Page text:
What Are Revocable Living Trusts?

 What Are Revocable Living Trusts?

All trusts are a type of legal contract between three parties:

  • The Grantor, also known as settlor, trustmaker, or trustor, is the person who forms the trust.
  • The Trustee is the “manager” of the trust, whose job is to carefully follow the terms of the trust.
  • The Beneficiaries are the individuals who may receive income or principal from the trust.

When a revocable living trust is formed, one person typically serves in all three roles as grantor, trustee, and beneficiary, during his or her lifetime.

Creating the Trust:

The first step is to create the trust document which provides instructions for the trustee concerning how the assets should be managed and distributed.  This document looks similar to a last will and testament but contains additional provisions concerning the management of property during the grantor’s life and the ultimate distribution of assets over time.  The trust document would answer the questions of what, to whom, how, and when the assets should be distributed.


A revocable living trust can be changed or modified at any time by the grantor of the trust so long as he or she has capacity.  From the grantor’s perspective, the trust assets continue to be completely available for his or her use.

Successor Trustees:

Although the grantor often serves as the initial trustee, successor trustees should be named in the event the grantor dies, becomes incapacitated, or is unable to serve.  This list of trustees allows the trust to pass seamlessly and the terms of the trust to be carried out.

Funding the Trust:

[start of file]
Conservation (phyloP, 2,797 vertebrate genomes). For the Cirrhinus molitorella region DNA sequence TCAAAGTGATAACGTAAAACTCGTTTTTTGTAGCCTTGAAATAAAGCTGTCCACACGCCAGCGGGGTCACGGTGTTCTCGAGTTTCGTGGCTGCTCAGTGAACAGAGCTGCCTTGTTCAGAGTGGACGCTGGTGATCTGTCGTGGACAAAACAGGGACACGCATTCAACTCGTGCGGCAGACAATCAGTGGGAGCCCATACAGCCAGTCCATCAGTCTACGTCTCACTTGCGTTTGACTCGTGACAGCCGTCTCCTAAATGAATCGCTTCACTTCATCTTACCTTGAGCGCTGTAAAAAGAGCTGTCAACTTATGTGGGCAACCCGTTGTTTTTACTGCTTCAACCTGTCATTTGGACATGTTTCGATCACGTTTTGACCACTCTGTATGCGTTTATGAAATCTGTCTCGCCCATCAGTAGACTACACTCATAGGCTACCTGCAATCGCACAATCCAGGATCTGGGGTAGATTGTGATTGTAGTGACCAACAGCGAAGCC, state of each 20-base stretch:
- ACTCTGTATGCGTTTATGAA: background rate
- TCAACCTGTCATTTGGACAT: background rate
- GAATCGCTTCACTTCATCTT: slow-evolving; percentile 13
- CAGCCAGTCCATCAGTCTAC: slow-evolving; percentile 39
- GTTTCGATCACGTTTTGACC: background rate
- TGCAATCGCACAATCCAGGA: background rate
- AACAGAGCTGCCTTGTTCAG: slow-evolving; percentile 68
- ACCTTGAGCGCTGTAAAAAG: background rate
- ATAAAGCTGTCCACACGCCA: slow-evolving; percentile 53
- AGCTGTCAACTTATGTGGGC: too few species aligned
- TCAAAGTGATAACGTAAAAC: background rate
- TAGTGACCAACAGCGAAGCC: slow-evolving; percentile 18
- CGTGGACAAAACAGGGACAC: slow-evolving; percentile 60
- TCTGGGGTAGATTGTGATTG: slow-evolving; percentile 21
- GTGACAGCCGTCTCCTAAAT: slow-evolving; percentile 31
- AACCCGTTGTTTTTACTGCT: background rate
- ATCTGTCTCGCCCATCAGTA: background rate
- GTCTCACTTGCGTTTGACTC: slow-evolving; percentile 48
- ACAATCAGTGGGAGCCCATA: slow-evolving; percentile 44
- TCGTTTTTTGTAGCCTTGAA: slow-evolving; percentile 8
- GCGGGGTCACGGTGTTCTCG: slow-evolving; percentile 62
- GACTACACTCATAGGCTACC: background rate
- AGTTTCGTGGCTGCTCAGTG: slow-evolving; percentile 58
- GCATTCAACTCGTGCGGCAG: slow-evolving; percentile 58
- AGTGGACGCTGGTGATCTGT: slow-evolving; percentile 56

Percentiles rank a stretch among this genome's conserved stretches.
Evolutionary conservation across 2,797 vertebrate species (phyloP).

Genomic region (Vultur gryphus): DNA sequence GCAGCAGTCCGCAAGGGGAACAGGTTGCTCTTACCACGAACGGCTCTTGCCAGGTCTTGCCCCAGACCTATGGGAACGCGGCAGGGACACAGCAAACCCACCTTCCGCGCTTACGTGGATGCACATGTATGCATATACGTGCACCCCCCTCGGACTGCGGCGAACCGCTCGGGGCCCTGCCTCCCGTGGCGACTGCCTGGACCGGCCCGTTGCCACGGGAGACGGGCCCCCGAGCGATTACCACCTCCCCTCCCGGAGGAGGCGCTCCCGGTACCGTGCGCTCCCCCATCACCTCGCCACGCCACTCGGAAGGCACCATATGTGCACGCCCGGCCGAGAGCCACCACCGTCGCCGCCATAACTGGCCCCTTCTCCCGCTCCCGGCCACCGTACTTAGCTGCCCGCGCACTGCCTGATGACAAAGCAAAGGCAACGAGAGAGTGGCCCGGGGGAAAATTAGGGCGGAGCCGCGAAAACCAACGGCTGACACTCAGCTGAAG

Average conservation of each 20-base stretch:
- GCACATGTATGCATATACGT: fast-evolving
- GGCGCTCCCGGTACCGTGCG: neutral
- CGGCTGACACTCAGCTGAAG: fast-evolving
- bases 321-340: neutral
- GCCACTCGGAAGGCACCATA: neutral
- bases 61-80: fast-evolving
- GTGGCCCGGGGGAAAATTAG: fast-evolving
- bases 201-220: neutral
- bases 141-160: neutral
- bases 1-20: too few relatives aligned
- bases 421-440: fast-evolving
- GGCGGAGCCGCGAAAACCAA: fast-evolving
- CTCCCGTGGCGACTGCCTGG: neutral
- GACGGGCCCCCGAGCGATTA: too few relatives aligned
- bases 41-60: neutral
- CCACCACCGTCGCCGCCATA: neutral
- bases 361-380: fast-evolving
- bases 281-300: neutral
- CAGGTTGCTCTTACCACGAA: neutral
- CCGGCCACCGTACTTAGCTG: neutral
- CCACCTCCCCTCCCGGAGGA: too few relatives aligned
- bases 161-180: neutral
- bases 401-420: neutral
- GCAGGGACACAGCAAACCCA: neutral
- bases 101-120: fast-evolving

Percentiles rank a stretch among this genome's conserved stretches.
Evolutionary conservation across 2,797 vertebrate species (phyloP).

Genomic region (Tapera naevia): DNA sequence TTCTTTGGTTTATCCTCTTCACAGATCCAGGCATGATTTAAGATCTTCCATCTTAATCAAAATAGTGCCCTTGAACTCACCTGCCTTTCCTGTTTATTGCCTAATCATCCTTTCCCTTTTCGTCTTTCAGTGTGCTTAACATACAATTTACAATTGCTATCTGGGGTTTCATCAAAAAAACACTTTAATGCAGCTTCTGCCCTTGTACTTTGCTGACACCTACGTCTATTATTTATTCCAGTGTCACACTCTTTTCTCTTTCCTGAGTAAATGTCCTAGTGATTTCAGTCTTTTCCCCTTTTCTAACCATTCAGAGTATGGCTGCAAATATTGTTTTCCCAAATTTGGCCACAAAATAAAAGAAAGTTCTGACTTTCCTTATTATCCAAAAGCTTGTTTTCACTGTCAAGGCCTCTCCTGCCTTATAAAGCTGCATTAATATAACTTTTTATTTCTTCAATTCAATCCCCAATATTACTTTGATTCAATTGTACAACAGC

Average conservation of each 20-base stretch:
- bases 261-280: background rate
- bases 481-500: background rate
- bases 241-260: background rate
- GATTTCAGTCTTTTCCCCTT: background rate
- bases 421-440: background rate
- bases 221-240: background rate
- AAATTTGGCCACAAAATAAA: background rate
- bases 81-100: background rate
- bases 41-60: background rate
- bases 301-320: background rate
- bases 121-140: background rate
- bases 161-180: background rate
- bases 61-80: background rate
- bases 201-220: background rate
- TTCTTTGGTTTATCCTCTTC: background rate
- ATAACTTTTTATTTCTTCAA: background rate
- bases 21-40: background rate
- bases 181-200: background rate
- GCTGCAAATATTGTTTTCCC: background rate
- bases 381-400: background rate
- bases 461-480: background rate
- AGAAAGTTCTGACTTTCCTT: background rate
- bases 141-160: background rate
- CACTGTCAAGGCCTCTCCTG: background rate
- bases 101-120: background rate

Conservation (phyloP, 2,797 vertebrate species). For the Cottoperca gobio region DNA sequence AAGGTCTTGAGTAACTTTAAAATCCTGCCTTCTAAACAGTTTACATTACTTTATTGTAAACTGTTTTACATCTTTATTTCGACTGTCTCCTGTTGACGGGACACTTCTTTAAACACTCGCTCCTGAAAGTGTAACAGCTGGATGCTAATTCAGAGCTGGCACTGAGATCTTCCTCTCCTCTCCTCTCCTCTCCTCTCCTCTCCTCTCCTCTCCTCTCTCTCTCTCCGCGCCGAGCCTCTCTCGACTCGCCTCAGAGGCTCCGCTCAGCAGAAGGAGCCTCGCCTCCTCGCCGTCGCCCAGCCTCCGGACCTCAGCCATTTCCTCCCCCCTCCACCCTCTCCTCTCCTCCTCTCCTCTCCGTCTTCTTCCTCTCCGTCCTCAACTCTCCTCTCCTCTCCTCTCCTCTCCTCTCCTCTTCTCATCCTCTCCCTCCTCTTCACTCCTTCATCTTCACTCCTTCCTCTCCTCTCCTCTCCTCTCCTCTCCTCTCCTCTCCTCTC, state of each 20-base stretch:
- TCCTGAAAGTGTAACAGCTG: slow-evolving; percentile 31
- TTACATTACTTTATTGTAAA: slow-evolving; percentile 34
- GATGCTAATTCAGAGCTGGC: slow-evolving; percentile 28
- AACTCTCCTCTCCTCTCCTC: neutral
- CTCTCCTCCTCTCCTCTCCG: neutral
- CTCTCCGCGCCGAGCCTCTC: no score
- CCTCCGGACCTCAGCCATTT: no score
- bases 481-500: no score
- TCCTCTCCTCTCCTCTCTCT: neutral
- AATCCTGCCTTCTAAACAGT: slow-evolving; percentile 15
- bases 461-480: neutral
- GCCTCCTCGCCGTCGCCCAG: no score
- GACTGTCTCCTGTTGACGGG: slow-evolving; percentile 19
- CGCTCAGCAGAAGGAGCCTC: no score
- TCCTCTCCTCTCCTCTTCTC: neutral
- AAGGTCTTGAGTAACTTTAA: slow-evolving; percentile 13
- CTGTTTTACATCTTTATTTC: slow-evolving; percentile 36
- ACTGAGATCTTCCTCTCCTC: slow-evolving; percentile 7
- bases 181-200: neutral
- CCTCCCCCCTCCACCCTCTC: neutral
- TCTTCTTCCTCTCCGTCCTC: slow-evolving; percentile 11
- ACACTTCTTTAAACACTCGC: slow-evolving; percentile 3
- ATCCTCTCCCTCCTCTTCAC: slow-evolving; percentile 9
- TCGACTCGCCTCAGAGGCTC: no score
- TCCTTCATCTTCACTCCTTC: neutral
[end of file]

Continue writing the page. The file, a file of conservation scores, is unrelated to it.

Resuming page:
Once the trust is formed, the next step involves the transfer of the grantor’s assets into the trust.  For example, the grantor’s bank accounts are re-titled in the trust, the grantor’s house is deeded into the trust, and the grantor’s life insurance beneficiary is changed to the trust.  By transferring all of the grantor’s assets into the trust, no assets will be held in his or her name alone.  Accordingly, by removing the assets from the grantor’s name, a probate process, along with the consequent delay, hassle, and expense, is avoided.

Pour-Over Will:

A pour-over will serves to transfer into the trust any assets that someone might still own in his or her name alone at the time of death.  The objective is to be sure that this will does not have to be probated.  In other words, the grantor of the trust wants to be sure that all of his or her assets have already been transferred to the trust.  However, it is always possible for someone to pass away without having transferred everything into his or her trust, and it is good practice to have the pour-over will as a back-up or safeguard.

By utilizing and fully funding a trust, the grantor’s estate avoids the various problems associated with probate.  Moreover, the assets can be held and distributed in the exact manner desired by the grantor.  The result is that the grantor’s wishes for his or her estate are given effect more efficiently.

A trust can greatly benefit a client and his or her family, but an in-depth understanding of the trust’s operation and benefits should be understood.  If you believe a trust or other estate plan may benefit you, please contact one of Clark, Mize & Linville, Chartered’s attorneys to discuss your situation.

Written by:     Joshua C. Howard 

Related Practice Area:          Wills, Trusts and Estate Planning